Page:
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Works created at UC

In higher education, copyright ownership is typically addressed through institutional policy or written agreements. It is an academic tradition that faculty own the copyright to the scholarly works that they produce. The University of California’s policies on Copyright Ownership and Ownership of Course Materials clarify who owns the copyright to original works created at UC and how the rights of ownership are allocated between the authors and the University.

According to UC’s policy, ownership of copyrights to scholarly and aesthetic works generally reside with the faculty creator, with certain exceptions. If, for example, the work is sponsored or contracted, or is part of a project that has special provisions on copyright ownership, then copyright ownership is generally retained by the university.

University staff who create works within the scope of their employment generally do not own the copyright to the work. A work prepared by an employee within the scope of his or her employment is considered a “work made for hire.”  When a work qualifies as a work made for hire, the employer or commissioning party is considered its author. Under UC policies, some written works created by certain categories of UC faculty, graduate students, and staff are considered works made for hire.

The following chart shows copyright ownership status distinctions based on UC Copyright Policies:

Copyright retained by originator/author:

  • Scholarly/aesthetic works created by designated academic and instructional appointees, including UC faculty.
  • Course materials (other than Course Approval Documents).
  • Personal works prepared outside scope of employment.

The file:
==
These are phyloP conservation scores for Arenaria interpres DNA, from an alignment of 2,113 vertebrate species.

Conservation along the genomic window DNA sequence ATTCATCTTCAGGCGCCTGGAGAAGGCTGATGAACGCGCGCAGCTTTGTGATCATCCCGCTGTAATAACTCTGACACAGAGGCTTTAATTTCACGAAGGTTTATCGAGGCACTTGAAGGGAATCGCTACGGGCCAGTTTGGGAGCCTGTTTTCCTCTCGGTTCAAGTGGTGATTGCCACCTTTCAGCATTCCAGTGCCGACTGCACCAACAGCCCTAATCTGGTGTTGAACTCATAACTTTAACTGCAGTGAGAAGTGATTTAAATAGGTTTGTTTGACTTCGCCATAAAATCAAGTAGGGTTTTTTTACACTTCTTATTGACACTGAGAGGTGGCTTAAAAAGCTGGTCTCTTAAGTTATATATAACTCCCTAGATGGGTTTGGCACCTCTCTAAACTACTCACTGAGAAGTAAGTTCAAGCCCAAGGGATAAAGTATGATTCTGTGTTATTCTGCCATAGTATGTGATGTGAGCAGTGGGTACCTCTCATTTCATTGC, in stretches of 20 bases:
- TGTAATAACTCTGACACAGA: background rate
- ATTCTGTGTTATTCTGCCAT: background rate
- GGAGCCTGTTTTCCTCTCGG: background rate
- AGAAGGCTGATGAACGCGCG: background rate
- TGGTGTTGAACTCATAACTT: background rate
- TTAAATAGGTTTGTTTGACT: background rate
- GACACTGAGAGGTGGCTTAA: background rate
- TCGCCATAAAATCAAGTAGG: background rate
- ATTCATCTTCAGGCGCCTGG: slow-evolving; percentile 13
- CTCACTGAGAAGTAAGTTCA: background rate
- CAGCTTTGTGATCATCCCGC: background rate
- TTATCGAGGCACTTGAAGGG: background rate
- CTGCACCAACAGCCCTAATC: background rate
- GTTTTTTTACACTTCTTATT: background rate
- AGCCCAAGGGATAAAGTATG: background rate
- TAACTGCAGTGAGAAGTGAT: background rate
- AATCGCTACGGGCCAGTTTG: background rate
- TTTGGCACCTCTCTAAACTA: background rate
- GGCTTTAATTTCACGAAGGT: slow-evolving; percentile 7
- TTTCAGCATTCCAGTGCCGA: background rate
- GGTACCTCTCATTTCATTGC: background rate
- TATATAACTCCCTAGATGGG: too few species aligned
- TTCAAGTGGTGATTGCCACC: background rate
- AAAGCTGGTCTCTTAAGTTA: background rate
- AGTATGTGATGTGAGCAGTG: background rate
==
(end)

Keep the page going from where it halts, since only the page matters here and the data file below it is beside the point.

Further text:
• Student works.

Copyright normally retained by University:

  • Institutional works created by UC employees within the scope of their employment.
  • UC sponsored works.
  • UC commissioned works.
  • Works acquired by assignment or will.

Copyright normally governed by written agreements:

  • Course materials created with use of Exceptional University Resources.
  • Personal works outside scope of job created with use of university facilities.
  • UC sponsored works.
  • UC commissioned works.
  • Contracted facilities works.
  • Special University Projects.

Nonexclusive license retained by University to use works for education and research:

  • UC sponsored works not owned by university.
  • UC commissioned works not owned by university.
  • Course approval documents created by designated instructional appointee.

Managing your copyrights

As of October 23, 2015, all UC employees are covered by one of the UC open access policies, which reserve rights for UC faculty and employees to make their articles freely available to the public in an open access repository. They do this by automatically granting a non-exclusive copyright license to the University prior to any later agreements authors may make with publishers. UC retains those rights regardless of what rights authors may subsequently transfer to publishers. The OA policies don’t say where UC authors should publish or require them to pay open access fees to publishers in order to comply.

Authors who opt-out of the policy (via waiver) for a particular article may still wish to include language in their publication agreements that reserve rights to use their own works for their teaching and research at UC, for posting on their own web site, for retaining rights to all pre-publication drafts, or granting others permission to use the work for nonprofit educational purposes.

To find out more about managing your copyrights and UC’s Open Access Policy, see the Office of Scholarly Communication website.